Presence of African reptiles in India confirms that these territories once belonged together
Bratislava, 29 June 2023: A reptile, typical for Africa and Madagascar, was found by scientists in India. Relatively little is still known about India's prehistoric past, and Andrej Čerňanský, a palaeontologist and evolutionary biologist from Comenius University Bratislava, is helping to uncover the history of this subcontinent. In collaboration with Indian colleagues, he has currently published a work in the journal Cretaceous Research.
By: CU External Relations Office
They named the new reptile Deccansaurus palaeoindicus. This lizard lived at the very end of the dinosaur era in the Deccan Traps created by volcanic activity. This volcanic activity in India, along with the asteroid impact, also had an impact on the extinction at the end of the Mesozoic.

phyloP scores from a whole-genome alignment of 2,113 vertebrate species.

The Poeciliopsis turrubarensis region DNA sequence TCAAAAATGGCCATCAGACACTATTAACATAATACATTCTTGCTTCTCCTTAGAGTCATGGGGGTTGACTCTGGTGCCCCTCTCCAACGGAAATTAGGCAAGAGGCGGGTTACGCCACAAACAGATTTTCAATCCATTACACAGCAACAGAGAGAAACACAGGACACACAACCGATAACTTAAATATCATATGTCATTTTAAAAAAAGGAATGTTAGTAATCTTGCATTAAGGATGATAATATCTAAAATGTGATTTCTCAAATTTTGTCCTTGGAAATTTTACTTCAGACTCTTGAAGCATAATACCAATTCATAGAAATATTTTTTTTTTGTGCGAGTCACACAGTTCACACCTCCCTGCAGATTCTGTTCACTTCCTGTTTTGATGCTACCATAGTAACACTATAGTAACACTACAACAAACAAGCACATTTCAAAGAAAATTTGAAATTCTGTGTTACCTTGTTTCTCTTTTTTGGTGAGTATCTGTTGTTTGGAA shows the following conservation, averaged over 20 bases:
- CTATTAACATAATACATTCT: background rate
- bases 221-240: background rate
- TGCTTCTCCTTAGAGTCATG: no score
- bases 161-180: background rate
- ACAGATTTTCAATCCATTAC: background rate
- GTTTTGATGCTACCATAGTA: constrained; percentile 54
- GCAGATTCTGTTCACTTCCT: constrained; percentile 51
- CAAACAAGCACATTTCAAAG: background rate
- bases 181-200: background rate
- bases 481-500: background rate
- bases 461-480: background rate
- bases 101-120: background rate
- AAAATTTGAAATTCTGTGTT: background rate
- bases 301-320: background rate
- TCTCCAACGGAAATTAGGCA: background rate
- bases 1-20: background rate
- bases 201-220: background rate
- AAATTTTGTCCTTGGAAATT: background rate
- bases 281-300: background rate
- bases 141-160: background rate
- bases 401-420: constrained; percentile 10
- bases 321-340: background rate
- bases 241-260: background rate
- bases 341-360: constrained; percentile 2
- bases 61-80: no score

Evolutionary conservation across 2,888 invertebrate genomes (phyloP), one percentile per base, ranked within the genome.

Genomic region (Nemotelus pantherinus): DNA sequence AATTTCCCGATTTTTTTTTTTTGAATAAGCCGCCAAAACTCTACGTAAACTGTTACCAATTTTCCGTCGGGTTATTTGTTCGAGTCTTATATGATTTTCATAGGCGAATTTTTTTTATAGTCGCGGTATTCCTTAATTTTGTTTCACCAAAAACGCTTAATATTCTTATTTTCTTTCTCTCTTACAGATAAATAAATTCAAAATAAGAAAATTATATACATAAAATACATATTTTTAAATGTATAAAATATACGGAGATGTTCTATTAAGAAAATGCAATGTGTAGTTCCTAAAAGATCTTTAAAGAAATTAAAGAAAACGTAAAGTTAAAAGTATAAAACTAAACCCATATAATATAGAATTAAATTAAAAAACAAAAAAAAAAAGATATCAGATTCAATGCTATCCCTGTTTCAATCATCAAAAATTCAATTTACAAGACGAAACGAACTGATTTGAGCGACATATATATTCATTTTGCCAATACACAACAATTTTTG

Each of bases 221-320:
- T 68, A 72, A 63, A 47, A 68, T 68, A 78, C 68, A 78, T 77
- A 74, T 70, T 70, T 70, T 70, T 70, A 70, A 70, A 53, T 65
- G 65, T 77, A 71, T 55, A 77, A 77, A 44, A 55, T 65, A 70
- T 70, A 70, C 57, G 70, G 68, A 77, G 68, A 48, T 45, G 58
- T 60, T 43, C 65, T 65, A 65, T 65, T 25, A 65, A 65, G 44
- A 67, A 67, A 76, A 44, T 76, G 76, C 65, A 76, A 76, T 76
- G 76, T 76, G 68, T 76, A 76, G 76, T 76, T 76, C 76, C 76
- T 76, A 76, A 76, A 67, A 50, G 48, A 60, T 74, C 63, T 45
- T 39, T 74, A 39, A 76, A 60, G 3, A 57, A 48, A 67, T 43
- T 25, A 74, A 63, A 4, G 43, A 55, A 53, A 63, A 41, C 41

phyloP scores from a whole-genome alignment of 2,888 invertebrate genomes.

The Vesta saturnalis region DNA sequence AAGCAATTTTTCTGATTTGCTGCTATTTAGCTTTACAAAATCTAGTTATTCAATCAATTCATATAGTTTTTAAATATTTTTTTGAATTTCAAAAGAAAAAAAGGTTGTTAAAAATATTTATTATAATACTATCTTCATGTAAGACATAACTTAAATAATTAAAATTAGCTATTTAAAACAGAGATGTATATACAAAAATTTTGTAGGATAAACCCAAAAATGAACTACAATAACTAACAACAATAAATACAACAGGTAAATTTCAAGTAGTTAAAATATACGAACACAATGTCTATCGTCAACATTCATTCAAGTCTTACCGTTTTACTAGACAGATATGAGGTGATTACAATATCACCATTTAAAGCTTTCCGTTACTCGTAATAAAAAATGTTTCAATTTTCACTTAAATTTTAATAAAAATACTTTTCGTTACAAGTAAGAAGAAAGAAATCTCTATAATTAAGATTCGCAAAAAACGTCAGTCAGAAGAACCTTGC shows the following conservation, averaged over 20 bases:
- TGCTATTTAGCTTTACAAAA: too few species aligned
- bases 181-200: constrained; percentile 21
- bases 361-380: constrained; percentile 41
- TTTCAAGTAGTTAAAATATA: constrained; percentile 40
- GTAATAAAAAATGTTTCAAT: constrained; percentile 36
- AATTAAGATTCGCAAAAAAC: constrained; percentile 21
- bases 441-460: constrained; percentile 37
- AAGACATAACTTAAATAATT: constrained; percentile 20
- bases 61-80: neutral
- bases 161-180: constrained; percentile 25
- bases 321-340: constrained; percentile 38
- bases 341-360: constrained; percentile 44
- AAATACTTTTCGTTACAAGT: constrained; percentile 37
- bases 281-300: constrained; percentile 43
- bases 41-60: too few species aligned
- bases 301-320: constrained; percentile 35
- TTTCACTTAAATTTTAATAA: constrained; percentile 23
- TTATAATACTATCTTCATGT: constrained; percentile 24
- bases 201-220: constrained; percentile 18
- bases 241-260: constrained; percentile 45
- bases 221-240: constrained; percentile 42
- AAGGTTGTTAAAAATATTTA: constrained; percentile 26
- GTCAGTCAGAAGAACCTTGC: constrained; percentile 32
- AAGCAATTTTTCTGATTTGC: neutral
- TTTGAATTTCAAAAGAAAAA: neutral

"The find sheds light on which lizards lived in India 66 million years ago. But it is interesting mainly because of what it tells us about India. It most likely represents the Cordyliformes group of lizards, which is found only in Africa and Madagascar," says palaeontologist, Andrej Čerňanský, from the Faculty of Natural Sciences. Today we would not find them anywhere else in the world.
The occurrence of these reptiles in India, which is part of Asia, reveals a geographical conundrum. India has been connected to Asia only for the last 35-40 million years, and the Himalayas were formed when they collided. Originally, this subcontinent was part of the southern continents, the so-called Gondwana.
In the Jurassic period, India was connected to Madagascar and Africa, and the connection with Madagascar continued until 88 million years ago. "66 million years ago, when Deccansaurus lived, India and Madagascar were still relatively close together. And this new reptile from a typically African line points to the geographical location of India and its origin and ancient connection with Africa," adds Andrej Čerňanský.